Searching for Jewish families from Peshawar and Afghanistan that lived here before 1948
The ancient and historic city of Peshawar was home to many different communities. Amongst them were the Jews who had mostly settled here from Central Asia and Afghanistan. The remains of a synagogue still exist near the clock-tower in Peshawar according to a local historian Muhammed Nawaz Khan.
A curious legend links the Pathans (or Pashtuns or Pakhtuns as they are often called) to the Jews. In 1855 a former Jewish missionary named Isidore Loewenthal arrived in Peshawar. He was well versed in Hebrew and here he learnt Pushto, the language of the Afghans. It did not take very long before he became convinced that the Afghans shared many traits and customs with his people, including similarities in the two languages. Moreover, a lot of content in Pushto folklore traces its roots to the stories from the
Torah/ Old Testament according to Amina Ahmed (Pashtun Tales of the Pak-Afghan Frontier)

Peshawar had a colourful social and cultural life in the past. There was mutual tolerance and respect for all religions and creeds. Many communities such as the Muslims, Sikhs, Hindus, Christians and Parsees etc had lived in peaceful co-existance and goodwill for centuries.

The Jewish community immigrated enmass after creation of the state of Israel in 1948.

If you know of any Jewish family member or ancestor who once lived in Peshawar or Afghanistan please contact me. Your privacy shall be respected and you have all my gratitude

Ali Jan, Dr
<[email protected]>
Keywords: Tracing family history genealogical jewish ancestory yiddish hebrew Jew Jews
Jews in Afghanistan AFGHANISTAN

From The Encyclopedia Judaica

Medieval sources mention several Jewish centers in Afghanistan, of which Balkh was the most important. A Jewish community in Ghazni is recorded in Muslim sources, indicating that Jews were living there in the 10th and 11th centuries. A Jew named Isaac, an agent of Sultan Mahmud (ruled 998�1030), was assigned to administer the sultan's lead mines and to melt ore for him. According to Hebrew sources, vast numbers of Jews lived in Ghazni but while their figures are not reliable, Moses ibn Ezra mentions (1080) over 40,000 Jews paying tribute in Ghazni and Benjamin of Tudela (c. 1170) describes "Ghazni the great city on the River Gozan, where there are about 80,000 [8,000 in a variant manuscript] Jews..." In Hebrew literature the River Gozan was identified with Ghazni in Khorasan from the assertion of Judah ibn Bal'am that "the River of Gozan is that river flowing through the city of Ghazni which is today the capital of Khorasan."

A Jewish community in Firoz Koh, capital of the medieval rulers of Ghur or Ghuristan, situated halfway between Herat and Kabul, is mentioned in Tabaqat-i-Na\iri. A chronicle written in Persian (completed around 1260) by al-Juzjani. This is the first literary reference to Jews in the capital of the Ghurids. About 20 recently-discovered stone tablets, with Persian and Hebrew inscriptions dating from 1115 to 1215, confirm the existence of a Jewish community there. The Mongol invasion in 1222 annihilated Firoz Koh and its Jewish community.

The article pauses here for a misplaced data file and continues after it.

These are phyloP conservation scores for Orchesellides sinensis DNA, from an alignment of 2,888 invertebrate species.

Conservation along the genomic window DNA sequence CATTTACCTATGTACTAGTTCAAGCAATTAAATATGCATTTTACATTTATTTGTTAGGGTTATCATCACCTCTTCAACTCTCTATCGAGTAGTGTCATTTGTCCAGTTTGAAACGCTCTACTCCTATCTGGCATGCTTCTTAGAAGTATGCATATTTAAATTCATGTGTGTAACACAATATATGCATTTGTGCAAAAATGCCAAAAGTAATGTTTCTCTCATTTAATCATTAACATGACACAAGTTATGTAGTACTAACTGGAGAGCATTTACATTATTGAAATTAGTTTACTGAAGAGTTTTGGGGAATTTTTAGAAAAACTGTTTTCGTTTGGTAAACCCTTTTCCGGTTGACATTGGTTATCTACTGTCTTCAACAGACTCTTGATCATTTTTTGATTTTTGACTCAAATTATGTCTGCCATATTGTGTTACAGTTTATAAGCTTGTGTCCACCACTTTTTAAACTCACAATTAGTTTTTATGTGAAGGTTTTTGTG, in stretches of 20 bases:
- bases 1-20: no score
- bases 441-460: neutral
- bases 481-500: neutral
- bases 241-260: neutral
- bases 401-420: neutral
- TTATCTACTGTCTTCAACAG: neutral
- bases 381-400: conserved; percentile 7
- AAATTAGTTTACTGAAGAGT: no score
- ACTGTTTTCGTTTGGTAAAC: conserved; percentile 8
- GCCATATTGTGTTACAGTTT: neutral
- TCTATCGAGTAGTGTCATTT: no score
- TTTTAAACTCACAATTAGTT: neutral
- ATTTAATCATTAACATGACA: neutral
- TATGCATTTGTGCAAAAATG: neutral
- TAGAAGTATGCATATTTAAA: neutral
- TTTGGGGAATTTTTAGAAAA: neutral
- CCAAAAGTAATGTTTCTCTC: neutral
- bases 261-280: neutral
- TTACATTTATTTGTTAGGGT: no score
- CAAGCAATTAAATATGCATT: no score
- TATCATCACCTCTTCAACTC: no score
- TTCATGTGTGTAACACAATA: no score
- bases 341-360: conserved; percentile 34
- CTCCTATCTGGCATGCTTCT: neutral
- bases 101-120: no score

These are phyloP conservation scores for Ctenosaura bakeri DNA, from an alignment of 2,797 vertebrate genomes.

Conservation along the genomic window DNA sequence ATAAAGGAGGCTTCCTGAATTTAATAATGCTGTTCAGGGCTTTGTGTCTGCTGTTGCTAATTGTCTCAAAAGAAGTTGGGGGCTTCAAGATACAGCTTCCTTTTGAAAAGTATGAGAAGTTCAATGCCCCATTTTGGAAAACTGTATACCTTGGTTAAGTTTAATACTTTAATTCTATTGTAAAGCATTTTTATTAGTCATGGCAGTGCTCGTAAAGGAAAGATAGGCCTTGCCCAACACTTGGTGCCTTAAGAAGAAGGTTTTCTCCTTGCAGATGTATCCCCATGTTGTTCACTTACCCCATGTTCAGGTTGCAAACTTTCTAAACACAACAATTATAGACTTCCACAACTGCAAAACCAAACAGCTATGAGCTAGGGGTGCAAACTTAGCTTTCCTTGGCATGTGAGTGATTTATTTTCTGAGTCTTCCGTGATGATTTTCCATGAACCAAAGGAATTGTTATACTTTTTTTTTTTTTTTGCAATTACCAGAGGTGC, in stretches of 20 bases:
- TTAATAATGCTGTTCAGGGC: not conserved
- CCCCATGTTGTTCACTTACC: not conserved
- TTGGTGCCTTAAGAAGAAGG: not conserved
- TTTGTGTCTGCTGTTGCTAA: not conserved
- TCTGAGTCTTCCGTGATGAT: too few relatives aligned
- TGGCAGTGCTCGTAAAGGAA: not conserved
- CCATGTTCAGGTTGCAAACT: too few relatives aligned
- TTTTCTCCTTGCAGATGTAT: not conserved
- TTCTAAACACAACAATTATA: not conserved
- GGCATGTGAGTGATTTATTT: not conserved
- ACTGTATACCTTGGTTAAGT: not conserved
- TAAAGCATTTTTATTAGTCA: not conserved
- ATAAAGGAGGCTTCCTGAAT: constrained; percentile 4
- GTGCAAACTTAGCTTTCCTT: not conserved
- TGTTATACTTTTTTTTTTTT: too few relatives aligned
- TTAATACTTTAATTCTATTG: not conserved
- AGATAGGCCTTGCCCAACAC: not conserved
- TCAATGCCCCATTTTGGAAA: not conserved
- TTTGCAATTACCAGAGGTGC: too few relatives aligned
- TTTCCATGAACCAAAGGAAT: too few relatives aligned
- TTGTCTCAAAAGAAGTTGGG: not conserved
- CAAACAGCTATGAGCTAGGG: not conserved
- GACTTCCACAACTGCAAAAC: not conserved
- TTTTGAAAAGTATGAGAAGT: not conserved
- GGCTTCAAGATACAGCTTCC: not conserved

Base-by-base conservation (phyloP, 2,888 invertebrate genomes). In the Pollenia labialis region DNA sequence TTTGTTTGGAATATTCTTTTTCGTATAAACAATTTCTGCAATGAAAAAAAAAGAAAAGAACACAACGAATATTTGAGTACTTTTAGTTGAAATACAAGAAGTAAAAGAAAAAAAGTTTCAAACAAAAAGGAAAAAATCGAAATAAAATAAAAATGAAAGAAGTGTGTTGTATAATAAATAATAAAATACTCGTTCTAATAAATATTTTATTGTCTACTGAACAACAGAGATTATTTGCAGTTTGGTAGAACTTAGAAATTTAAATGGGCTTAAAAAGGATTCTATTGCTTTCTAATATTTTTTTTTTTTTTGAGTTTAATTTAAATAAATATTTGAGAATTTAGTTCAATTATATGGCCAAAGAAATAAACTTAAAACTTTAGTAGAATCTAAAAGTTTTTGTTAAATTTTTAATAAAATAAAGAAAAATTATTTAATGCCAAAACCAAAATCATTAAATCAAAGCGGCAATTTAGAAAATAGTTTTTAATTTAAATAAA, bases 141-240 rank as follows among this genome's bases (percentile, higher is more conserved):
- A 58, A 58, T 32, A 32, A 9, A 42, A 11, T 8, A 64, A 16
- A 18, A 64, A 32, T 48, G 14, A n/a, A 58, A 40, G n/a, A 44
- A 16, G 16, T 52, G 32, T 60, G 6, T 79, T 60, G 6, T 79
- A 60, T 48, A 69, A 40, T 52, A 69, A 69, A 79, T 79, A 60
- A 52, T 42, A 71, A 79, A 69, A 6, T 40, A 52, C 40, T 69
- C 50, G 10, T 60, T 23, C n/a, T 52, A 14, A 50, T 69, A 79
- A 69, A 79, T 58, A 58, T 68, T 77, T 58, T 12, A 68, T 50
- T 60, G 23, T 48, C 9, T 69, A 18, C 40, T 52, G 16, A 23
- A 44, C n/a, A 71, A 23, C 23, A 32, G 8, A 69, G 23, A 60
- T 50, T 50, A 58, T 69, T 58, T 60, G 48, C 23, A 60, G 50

Arab geographers of the tenth century (Ibn Hawqal, I\takhri) also refer to Kabul and Kandahar as Jewish settlements. An inscription on a tombstone from the vicinity of Kabul dated 1365, erected in memory of a Moses b. Ephraim Bezalel, apparently a high official, indicates the continuous existence of a Jewish settlement there.

The Mongol invasion, epidemics, and continuous warfare made inroads into Jewish communities in Afghanistan throughout the centuries, and little is known about them until the 19th century when they are mentioned in connection with the flight of the anusim of Meshed after the forced conversions in 1839. Many of the refugees fled to Afghanistan, Turkestan, and Bokhara, settling in Herat, Maimana, Kabul, and other places with Jewish communities, where they helped to enrich the stagnating cultural life. Nineteenth-century travelers (Wolff, VFmbery, Neumark, and others) state that the Jewish communities of Afghanistan were largely composed of these Meshed Jews. Mattathias Garji of Herat confirmed: "Our forefathers used to live in Meshed under Persian rule but in consequence of the persecutions to which they were subjected came to Herat to live under Afghan rule." The language spoken by Afghan Jews is not the Pushtu of their surroundings but a Judeo-Persian dialect in which they have produced fine liturgical and religious poetry. Their literary merit was recognized when Afghan Jews moved to Erez Israel toward the end of the 19th century. Scholars of Afghanistan families such as Garji and Shaul of Herat published Judeo-Persian commentaries on the Bible, Psalms, the Torah, piyyutim, and other works, at the Judeo-Persian printing press established in Jerusalem at the beginning of this century. The Jews of Afghanistan did not benefit from the activities of European Jewish organizations. Economically, their situation in the last century was not unfavorable; they traded in skins, carpets, and antiquities